Live bait is something that most of us started out fishing with, and then moved on to soft plastics, flies, etc. We usually associate fishing with live bait as something only for panfish. I disagree.
Do yo know about those small creeks that snake behind houses, stores, and in parks? Most people don't fish such small creeks, but I do, and I find them enjoyable. Even in large creeks and rivers, you can use my method of catching smallmouth bass.
Above: A healthy creek smallmouth is caught out of the Middle Patuxent River in Howard County, Maryland.
If you read any of my previous blog posts, you will find that I like using mealworms as live bait. There are many reasons for that, including but not restricted to these:
1. Natural. A mealworm looks natural underwater, like some kind of aquatic insect larvae, or something that fell off a tree branch. It won't spook any fish.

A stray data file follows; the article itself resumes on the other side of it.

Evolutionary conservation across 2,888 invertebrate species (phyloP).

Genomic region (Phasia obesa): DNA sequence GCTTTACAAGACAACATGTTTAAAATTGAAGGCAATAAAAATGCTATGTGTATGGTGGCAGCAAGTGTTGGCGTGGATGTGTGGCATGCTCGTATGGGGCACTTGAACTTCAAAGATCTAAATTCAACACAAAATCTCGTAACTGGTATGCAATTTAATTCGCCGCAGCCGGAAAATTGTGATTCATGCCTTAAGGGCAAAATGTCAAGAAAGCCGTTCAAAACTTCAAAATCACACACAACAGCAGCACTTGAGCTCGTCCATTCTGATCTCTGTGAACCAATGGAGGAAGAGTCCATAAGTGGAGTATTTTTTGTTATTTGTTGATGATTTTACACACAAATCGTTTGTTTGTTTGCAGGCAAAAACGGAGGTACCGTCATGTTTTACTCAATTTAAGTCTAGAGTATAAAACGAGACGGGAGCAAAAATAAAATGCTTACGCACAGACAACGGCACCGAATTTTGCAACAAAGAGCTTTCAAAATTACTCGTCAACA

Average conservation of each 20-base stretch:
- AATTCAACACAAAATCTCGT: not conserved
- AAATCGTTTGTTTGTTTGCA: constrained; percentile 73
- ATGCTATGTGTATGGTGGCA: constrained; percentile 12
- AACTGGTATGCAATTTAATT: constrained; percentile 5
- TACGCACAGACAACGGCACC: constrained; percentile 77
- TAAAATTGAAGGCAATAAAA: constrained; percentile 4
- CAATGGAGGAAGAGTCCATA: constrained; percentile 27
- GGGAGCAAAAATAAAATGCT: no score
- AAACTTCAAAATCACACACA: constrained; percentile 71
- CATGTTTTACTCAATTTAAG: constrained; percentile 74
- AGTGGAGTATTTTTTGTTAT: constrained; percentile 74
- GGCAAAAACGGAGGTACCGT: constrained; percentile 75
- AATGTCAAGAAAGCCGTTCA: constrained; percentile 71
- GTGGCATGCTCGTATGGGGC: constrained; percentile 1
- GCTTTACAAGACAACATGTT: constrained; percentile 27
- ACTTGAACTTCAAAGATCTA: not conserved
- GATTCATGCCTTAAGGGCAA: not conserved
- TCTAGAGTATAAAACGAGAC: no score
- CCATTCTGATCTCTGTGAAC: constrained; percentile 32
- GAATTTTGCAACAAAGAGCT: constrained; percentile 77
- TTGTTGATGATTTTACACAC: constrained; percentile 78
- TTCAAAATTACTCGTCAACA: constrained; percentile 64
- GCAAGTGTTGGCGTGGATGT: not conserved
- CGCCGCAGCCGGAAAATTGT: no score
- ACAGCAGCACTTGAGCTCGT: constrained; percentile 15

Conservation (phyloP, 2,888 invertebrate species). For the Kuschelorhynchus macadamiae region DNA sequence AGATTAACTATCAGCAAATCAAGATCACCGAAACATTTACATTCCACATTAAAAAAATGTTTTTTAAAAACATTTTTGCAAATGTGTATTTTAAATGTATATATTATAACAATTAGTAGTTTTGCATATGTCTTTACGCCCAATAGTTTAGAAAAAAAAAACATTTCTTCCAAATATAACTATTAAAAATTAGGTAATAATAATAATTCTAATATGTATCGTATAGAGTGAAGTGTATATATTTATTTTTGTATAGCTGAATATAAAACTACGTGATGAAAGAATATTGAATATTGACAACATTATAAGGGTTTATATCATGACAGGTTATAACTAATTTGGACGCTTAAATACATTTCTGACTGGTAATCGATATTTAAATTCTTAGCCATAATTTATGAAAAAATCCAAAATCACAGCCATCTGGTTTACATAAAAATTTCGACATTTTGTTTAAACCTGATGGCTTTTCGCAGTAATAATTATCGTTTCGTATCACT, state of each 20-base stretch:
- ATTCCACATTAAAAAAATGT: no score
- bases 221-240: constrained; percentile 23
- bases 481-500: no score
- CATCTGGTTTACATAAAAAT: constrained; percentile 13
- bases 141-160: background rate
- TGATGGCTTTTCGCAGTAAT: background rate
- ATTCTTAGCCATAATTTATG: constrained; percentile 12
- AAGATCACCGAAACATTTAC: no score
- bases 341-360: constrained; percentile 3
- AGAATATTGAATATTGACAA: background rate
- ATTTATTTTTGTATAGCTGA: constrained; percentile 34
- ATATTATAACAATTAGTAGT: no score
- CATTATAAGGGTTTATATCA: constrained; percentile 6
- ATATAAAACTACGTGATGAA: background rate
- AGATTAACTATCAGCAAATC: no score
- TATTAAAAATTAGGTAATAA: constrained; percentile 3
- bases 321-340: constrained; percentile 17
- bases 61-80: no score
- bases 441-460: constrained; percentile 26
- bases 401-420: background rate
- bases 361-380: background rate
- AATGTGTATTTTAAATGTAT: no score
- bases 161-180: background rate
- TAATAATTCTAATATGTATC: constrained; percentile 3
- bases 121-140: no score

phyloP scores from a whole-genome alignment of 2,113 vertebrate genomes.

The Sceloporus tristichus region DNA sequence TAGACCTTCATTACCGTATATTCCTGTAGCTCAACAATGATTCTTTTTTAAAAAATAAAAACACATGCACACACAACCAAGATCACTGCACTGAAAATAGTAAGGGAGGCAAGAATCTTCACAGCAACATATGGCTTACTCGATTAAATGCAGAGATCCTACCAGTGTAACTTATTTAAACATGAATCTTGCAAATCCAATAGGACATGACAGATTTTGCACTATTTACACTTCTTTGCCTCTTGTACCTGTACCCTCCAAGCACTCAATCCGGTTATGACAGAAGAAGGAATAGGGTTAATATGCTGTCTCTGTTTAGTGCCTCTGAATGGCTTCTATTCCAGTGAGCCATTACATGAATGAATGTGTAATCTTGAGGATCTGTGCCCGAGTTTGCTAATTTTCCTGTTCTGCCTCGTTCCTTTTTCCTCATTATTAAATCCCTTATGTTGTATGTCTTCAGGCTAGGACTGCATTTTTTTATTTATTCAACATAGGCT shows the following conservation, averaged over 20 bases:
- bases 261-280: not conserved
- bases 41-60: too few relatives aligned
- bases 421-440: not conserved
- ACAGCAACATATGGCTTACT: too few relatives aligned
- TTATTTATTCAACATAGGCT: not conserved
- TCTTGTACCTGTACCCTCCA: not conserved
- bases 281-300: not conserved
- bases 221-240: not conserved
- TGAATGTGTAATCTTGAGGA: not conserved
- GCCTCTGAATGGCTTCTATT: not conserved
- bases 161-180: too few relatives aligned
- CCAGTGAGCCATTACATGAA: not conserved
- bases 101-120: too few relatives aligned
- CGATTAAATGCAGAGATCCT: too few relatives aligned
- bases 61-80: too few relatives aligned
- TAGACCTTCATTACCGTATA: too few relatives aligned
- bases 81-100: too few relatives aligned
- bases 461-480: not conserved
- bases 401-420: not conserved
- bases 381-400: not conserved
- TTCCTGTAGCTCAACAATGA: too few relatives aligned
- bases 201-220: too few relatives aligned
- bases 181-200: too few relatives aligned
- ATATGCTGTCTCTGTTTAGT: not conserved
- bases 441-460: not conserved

2. Tasty. Fish love them. Not as much as nightcrawlers, but very close. Besides, a nightcrawler doesn't have some of the most important advantages a mealworm has.
3. Strong. Fish can't ripe the off the hook as easily, due to the shell.
4. They are the perfect size for my technique, and for creek fishing
5. They don't easily dry out. They used to live in bags of grain! How dry is that? When you leave them out in the sun, they won't die nearly as easily as worms do, but they still prefer shade.
6. Hardy. I can shake them around hiking, heat them up while in my car, and other ways. They still don't die. Many other types of live bait, such minnows, die extremely easily.
7. You can put the in the fridge, with little care. That's a good way of storing them, and very convenient.
First, put a mealworm (You can get them at feed and pet stores, or online) on a hook in a way that they are on the hook straight, covering the shank, but with the bend and point exposed. Then, put a tiny split shot 8" or so above it, and cast it out in a nice pool. Feel or watch for bites. The mealworm will look like insect larvae to hungry creek smallmouth, and natural, as well. I have got many fish this way, and so will you.
Hi. I am Ian, an extremely avid bass fisherman living in Howard County, MD. I like to bank fish and fish at local ponds and small creeks. I will explore budget friendly options for people to use in this blog. I hope I can teach you something.